‘The Woman Sings Her Marriage Into Being’ is out today!

I am delighted to announce that my poem The Woman Sings Her Marriage Into Being is now part of Issue Seven of Through The Gate, one of my favorite venues. I am delighted to share the issue with Sonya Taafe, Mari Ness, Selena Bulfinch, and I amazed at how Mitchell Hart has put together a “death, ghosts, and birds” issue full of poems I love and am very proud to be among.

There is a weird fandom story behind this poem, one I promised to share when it was published, so here it goes now. This poem is secretly about Lord of the Rings. Well, actually, it is secretly about two spaces never seen anywhere in Lord of the Rings, but invented by Tolkien — it is about Harad, the South-lands where the brown people in Middle-earth live (something like an analogue for MENA), and it is about Numenor, the ancestral homeland of Gondor and Arnor, sunk beneath the sea.

On Numenor, the island nation of humans, there were little scarlet birds called kirinki, said to be no bigger than wrens. Nobody knows what happened to the birds during the Sinking of Numenor, a wide-scale tragedy in which the entire population of the island, sans a couple of boats, sank in an act of divine outrage because of the actions of the king, corrupted by Sauron’s influence. It has always bothered me tremendously that in a story ostensibly full of divine figures of immense power, who save some but not others, the population of the whole island was put to death.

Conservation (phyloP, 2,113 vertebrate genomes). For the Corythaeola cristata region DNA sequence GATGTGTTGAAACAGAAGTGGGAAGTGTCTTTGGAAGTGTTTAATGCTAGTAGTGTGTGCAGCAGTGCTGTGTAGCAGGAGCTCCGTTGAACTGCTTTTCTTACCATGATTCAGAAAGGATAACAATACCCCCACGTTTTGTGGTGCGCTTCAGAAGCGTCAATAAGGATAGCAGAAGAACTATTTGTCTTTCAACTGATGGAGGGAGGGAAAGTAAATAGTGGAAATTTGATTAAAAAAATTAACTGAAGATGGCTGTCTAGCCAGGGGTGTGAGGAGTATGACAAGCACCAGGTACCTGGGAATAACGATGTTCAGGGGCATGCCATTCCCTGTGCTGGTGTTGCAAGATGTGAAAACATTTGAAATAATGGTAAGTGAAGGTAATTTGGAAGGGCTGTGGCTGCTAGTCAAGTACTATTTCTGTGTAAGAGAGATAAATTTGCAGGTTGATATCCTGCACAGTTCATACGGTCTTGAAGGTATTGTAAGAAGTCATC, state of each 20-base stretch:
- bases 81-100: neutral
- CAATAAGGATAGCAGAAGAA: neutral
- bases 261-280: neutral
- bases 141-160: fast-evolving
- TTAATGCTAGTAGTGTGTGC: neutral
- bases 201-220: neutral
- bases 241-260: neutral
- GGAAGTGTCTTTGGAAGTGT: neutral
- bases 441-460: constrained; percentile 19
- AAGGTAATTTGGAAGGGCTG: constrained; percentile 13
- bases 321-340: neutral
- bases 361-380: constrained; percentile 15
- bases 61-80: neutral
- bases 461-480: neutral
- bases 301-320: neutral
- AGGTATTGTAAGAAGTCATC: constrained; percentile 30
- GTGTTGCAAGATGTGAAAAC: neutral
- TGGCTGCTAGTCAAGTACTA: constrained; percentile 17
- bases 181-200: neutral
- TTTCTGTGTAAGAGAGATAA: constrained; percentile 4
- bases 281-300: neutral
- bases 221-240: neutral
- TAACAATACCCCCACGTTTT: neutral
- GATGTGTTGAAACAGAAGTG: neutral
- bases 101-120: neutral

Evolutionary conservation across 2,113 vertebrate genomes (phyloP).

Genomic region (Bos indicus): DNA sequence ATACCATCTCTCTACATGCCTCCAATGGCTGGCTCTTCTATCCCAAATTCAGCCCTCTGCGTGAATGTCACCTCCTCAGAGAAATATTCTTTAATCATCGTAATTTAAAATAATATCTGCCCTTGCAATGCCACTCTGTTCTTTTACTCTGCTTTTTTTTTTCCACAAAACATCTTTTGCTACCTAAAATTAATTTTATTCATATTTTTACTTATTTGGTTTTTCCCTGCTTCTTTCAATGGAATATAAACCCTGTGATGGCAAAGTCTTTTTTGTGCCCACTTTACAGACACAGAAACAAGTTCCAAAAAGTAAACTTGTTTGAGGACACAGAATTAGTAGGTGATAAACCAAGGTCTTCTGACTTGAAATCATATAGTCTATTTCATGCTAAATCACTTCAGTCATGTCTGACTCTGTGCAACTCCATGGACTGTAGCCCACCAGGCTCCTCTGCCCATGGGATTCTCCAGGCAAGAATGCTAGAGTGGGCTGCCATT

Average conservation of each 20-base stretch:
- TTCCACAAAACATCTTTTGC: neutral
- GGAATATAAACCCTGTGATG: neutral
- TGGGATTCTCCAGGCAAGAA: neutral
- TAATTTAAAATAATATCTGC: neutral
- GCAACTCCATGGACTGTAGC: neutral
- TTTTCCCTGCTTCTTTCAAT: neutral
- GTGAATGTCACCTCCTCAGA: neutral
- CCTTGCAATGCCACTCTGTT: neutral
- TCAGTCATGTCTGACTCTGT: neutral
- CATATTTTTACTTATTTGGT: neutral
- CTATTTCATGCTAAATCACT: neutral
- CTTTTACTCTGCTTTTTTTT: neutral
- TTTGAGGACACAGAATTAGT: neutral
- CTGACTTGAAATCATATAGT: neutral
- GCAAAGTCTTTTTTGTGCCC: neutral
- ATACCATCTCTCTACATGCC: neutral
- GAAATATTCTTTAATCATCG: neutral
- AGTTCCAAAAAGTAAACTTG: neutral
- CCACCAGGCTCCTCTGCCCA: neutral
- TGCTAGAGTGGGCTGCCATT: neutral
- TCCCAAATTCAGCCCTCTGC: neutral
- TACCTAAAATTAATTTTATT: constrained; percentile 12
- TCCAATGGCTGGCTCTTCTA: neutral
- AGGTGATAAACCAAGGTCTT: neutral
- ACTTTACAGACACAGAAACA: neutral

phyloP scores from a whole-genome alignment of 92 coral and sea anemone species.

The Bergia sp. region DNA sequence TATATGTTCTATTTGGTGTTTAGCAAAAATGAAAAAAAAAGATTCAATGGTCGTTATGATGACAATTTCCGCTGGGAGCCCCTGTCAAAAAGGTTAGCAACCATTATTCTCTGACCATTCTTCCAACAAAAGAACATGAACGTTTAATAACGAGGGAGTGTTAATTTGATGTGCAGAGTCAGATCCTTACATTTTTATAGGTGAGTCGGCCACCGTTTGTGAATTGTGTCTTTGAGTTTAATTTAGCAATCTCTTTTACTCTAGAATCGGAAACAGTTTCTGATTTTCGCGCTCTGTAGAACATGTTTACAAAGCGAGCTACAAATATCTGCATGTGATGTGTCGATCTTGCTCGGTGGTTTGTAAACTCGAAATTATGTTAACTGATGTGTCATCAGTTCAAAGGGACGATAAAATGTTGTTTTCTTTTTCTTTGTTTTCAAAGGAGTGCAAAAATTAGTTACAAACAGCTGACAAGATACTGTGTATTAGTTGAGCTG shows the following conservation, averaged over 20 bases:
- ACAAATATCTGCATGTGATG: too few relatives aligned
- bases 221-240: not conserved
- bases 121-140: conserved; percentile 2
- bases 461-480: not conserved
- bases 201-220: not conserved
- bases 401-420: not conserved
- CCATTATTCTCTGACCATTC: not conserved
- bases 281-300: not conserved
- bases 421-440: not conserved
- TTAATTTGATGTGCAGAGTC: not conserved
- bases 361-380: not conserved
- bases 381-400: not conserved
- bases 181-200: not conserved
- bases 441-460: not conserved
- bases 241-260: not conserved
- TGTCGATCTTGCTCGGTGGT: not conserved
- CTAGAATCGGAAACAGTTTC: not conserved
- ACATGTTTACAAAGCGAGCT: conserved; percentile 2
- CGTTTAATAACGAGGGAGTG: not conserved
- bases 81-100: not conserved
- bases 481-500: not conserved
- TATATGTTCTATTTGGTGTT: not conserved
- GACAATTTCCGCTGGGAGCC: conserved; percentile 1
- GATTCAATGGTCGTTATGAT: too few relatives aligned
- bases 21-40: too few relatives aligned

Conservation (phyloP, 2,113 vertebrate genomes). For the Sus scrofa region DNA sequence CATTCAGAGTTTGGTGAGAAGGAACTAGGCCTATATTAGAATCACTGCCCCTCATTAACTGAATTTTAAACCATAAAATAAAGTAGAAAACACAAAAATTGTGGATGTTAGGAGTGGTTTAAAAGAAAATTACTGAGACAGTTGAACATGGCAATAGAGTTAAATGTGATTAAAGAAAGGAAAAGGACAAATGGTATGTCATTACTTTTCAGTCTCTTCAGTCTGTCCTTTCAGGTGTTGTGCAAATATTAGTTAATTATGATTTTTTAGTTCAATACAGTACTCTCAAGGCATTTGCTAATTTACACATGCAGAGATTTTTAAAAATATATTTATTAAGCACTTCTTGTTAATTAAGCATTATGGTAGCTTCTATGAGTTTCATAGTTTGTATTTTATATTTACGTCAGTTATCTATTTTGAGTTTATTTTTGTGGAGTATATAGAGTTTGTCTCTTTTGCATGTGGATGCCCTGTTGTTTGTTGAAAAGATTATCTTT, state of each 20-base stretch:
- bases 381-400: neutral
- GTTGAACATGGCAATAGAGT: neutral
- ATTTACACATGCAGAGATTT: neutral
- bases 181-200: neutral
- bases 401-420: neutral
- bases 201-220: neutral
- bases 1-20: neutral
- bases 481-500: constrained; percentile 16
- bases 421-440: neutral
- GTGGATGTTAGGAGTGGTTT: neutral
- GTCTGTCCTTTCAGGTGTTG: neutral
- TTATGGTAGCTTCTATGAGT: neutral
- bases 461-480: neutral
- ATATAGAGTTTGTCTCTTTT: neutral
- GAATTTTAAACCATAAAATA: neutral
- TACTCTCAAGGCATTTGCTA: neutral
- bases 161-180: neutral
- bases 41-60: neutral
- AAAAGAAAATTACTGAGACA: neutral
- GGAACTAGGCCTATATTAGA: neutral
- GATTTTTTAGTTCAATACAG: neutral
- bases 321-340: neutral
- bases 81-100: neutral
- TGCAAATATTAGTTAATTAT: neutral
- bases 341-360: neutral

This dissatisfaction led me to write a little headcanon here about how the colonial subjects of the Numenoreans reacted to the sinking, including a story about magic turning the dying Numenoreans into birds and sending them across the sea, to live among the burial places of a far desert tribe, out of the sight of anyone who would recognize or know them. So, in a very peripheral way, this story is from the margins of Middle-earth, full of things I think readers deserve to see even if Tolkien didn’t — two women who love each other despite their differences between them; old, old blood magic written in song; the impossible heroic rescue from death itself; a love story set in a corner of the world where “the villains” come from.

But you don’t have to read it as a bit of Middle-earth poetry at all. Many cultures across the world associate birds and ghosts, and brides taken from the lands of the dead are long overdue wives of their own, who love them for who they are.

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